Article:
The far side of the island is a protected refuge, where tens of thousands of brown pelicans nest every year If you are more intro doing an ecotour, don’t forget to drop by a large tropical rainforest reserve called Parque Metropolitano or Darien National Park Along the five trails of this convenient park can be seen a diversity of collections of native orchids, tropical wildlife, including toucans, parakeets, orioles, trogons, sloth’s, agoutis and Titi Plant species. Because of its unique geographical position Panama harbours a greater diversity of wildlife than any country in Central America. A natural land bridge connecting two continents, is home to many South American species as well as North and Central American wildlife. At this moment, about 29% of Panama’s land area is protected in 14 national parks, more then a dozen forest reserves and 10 wildlife refuges. Panamá also owns hundreds of islands and miles of protected coral reef, sheltering a fantastic diversity of marine life. Panama is becoming one of the most exciting ecotourism destinations in the Americas and the world.
Panama City is a bustling, vibrant, and exciting metropolis. Outside the city, there are beautiful beaches everywhere, with the Atlantic Ocean on one coast and the Pacific on the other. But there’s more to Panama than a sophisticated city and gorgeous beaches. There are rolling green tropical mountains, the fertile countryside, lush rainforests, and small towns where foreign visitors are made to feel like family. For the many fishermen and fisherwomen who visit Panama City the trip would not be complete without a visit to the “Fish Market” to view the days catch and to sample the fantastic fresh Cervice that is offered for sale daily.
Many worlds coexist here. Welcoming both east and west, Panama is a regional hub of trade and immigration. The resulting cultural cocktail forges a refreshing ‘anything goes’ attitude, more dynamic and fluid than its neighbors.
Unflinchingly urban, the capital rides the rails of chaos, with traffic jams, wayward taxis and casinos stacked between chic clubs and construction sites. A center of international banking and trade, the sultry skyline of shimmering glass and steel towers is reminiscent of Miami. In contrast, the peninsula of Casco Viejo has become a thriving colonial neighborhood where cobblestones link boutique hotels with underground bars and crumbled ruins with pirate lore.
Escape is never far. Day trip to Gatun Lake to fish for Peacock Bass and Tarpon, admire the canal, or explore lush rainforests the home to an abundence of wildlife.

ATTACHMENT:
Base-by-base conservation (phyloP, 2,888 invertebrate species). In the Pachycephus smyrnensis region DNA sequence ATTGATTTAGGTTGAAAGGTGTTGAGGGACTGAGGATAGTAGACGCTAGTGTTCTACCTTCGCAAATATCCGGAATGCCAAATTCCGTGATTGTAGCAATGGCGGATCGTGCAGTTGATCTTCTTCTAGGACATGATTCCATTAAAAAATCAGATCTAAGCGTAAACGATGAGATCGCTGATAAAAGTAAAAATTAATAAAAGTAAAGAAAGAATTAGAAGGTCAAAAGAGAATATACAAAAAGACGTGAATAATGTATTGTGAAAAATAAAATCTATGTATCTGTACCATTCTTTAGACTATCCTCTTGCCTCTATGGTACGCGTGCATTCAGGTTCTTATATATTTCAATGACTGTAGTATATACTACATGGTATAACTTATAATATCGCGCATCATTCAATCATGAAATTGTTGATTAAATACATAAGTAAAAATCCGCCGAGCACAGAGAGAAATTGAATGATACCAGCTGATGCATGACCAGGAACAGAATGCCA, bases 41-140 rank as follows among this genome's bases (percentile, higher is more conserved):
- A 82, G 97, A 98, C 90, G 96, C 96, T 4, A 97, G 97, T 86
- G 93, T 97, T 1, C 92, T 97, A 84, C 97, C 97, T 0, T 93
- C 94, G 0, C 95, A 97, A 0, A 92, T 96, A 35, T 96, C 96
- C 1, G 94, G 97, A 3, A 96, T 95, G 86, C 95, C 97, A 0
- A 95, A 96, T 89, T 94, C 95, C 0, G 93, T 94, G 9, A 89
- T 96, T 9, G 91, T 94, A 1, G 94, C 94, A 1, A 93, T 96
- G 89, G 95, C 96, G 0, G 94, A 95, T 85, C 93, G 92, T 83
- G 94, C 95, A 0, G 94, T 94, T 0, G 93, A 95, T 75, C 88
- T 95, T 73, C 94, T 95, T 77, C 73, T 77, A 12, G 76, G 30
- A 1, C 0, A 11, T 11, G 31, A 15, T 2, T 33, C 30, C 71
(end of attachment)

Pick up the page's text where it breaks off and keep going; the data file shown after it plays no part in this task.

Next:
David, Chiriqui officially San José de David is a city and corregimiento located in the west of Panama. It is the capital of the province of Chiriquí and has an estimated population of 144,858 inhabitants as confirmed in 2013. It is a relatively affluent city with a firmly established, dominant middle class and a very low unemployment and poverty index. The Pan-American Highway is a popular route to David.
The development of the banking sector, public construction works such as the expansion of the airport and the David-Boquete highway alongside the growth of commercial activity in the city have increased its prominence as one of the fastest growing regions in the country. The city is currently the economic center of the Chiriqui province and produces more than half the gross domestic product of the province, which totals 2.1 billion. It is known for being the third-largest city in the country both in population and by GDP and for being the largest city in Western Panama.
Population: 3,608,431 (July 2014 EST.)
Area: 75,420 sq km
Capital City: Panama City
Time Zone: (UTC-05:00)
Location: Central America, bordering both the Caribbean Sea and the North Pacific Ocean, between Colombia and Costa Rica
Climate: Tropical maritime; hot, humid, cloudy; prolonged rainy season (May to January), short dry season (January to May)
Currency: Panama Balboas. Balboas (PAB) per US dollar – 1 (2014 EST.)
Language: Spanish (official), indigenous languages (including Ngabe, Bugle, Kuna, Embera, Wounaan, Naso Tjerdi, and Bri Bri)
System of Government: Constitutional democracy
Head of State: President Juan Carlos VARELA (since 1 July 2014)
Telephone Country Code: 507
Emergency numbers: 104, 103, 911 (police, fire, ambulance)
Religion: Roman Catholic 85%, Protestant 15%
Life Expectancy at Birth: 78.3 years